"Tagore’s grief surrounding the deaths of many dear loved ones punctuated his writings for his entire life."

A clergyperson who has offered grief counseling to many, author George gained a widened perspective by encountering the works of Indian poet Rabindranath Tagore. She compares Tagore to Jesus. The two differed in their family history: Tagore was born in 1861 to a highly privileged Brahmin family, while Jesus grew up in poverty centuries earlier. Yet both spent their lives conveying to others an all-embracing spiritual knowledge. Tagore had a strong connection with Mahatma Gandhi. He started a spiritually based school that was open to children of all castes. He also won a Nobel Prize for Literature for his exquisite poetry. Since learning of Tagore's life and works, George finds continual comfort in his words and example. Having lost two husbands and having faced other incidents of regret and sorrow, she takes comfort in such messages from Tagore as this: "Now when I am at the end of my pilgrimage I leave in the evening flowers of worship my salutations to you all."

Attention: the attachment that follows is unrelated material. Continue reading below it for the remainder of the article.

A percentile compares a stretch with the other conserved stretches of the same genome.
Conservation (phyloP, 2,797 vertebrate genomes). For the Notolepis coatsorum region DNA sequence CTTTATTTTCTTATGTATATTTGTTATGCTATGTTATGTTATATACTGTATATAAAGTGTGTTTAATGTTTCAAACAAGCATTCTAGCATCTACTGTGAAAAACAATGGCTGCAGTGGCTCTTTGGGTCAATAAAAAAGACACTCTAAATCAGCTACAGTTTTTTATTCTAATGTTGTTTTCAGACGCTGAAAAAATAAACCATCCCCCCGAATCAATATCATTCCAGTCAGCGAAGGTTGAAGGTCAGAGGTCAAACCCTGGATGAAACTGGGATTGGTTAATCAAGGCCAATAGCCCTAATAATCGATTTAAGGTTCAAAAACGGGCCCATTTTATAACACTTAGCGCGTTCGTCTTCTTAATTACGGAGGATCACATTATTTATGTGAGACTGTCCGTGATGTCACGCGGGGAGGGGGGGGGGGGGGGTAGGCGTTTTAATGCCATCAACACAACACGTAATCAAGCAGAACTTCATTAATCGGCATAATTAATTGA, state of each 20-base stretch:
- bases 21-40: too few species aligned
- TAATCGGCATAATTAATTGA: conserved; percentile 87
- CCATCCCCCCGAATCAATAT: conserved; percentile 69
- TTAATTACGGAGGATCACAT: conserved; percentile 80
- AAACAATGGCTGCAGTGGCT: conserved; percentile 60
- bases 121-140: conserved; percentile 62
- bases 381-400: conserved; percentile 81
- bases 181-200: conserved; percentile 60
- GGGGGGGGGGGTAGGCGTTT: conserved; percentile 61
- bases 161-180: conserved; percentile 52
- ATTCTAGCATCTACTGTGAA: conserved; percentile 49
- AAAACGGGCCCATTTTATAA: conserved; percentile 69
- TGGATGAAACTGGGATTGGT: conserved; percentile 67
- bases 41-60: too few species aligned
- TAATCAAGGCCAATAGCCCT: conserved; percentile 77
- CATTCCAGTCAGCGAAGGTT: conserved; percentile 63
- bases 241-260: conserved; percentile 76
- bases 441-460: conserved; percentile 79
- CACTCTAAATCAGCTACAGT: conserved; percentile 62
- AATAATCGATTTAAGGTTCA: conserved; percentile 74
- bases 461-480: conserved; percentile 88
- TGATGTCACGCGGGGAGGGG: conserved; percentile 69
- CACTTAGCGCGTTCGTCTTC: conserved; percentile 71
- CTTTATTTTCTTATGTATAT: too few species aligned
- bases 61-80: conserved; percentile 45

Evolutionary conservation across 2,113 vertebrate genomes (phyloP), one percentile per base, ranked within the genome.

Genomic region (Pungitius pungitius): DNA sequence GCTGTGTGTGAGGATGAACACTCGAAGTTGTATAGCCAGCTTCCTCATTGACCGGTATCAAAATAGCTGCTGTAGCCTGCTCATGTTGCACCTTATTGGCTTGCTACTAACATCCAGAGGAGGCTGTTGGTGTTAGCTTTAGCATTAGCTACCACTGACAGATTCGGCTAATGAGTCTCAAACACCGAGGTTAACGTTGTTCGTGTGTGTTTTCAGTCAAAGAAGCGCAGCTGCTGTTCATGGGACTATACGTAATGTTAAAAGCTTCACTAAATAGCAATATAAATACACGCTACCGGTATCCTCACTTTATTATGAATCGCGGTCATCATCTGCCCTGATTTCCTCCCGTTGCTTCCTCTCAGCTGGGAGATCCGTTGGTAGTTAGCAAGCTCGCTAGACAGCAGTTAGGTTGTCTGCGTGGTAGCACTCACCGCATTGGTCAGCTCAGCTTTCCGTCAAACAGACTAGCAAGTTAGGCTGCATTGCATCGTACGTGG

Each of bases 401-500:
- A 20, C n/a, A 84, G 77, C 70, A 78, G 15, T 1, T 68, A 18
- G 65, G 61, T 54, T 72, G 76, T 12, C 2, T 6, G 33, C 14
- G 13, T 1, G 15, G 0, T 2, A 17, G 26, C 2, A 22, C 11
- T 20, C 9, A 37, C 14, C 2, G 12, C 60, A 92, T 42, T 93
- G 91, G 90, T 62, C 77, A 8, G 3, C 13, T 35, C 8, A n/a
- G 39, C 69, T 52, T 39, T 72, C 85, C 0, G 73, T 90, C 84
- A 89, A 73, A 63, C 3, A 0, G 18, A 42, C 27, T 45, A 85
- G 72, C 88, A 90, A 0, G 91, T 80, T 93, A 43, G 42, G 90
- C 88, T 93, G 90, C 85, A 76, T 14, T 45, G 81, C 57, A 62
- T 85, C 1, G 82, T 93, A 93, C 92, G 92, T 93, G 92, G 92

George holds a master's of divinity degree, having worked as both a civilian and military chaplain. Her well-considered tribute to Tagore is offered in tandem with her own memories as a form of outreach to readers who may be seeking solace at a time of grief. She writes with tenderness and solemnity about the losses that we all must experience, relating them to incidents and ideations from Tagore, whose message she clearly wishes to bring to new generations of spiritual seekers. She stresses the holy man's respect for women and his recurring assertion that "everyone is holy" as reasons enough to explore his legacy more deeply. Relating her personal burdens and uplifting moments to Tagore's poetic vision allows her readers to share a sense of reverence and the abiding hopefulness of an all-encompassing view of life.

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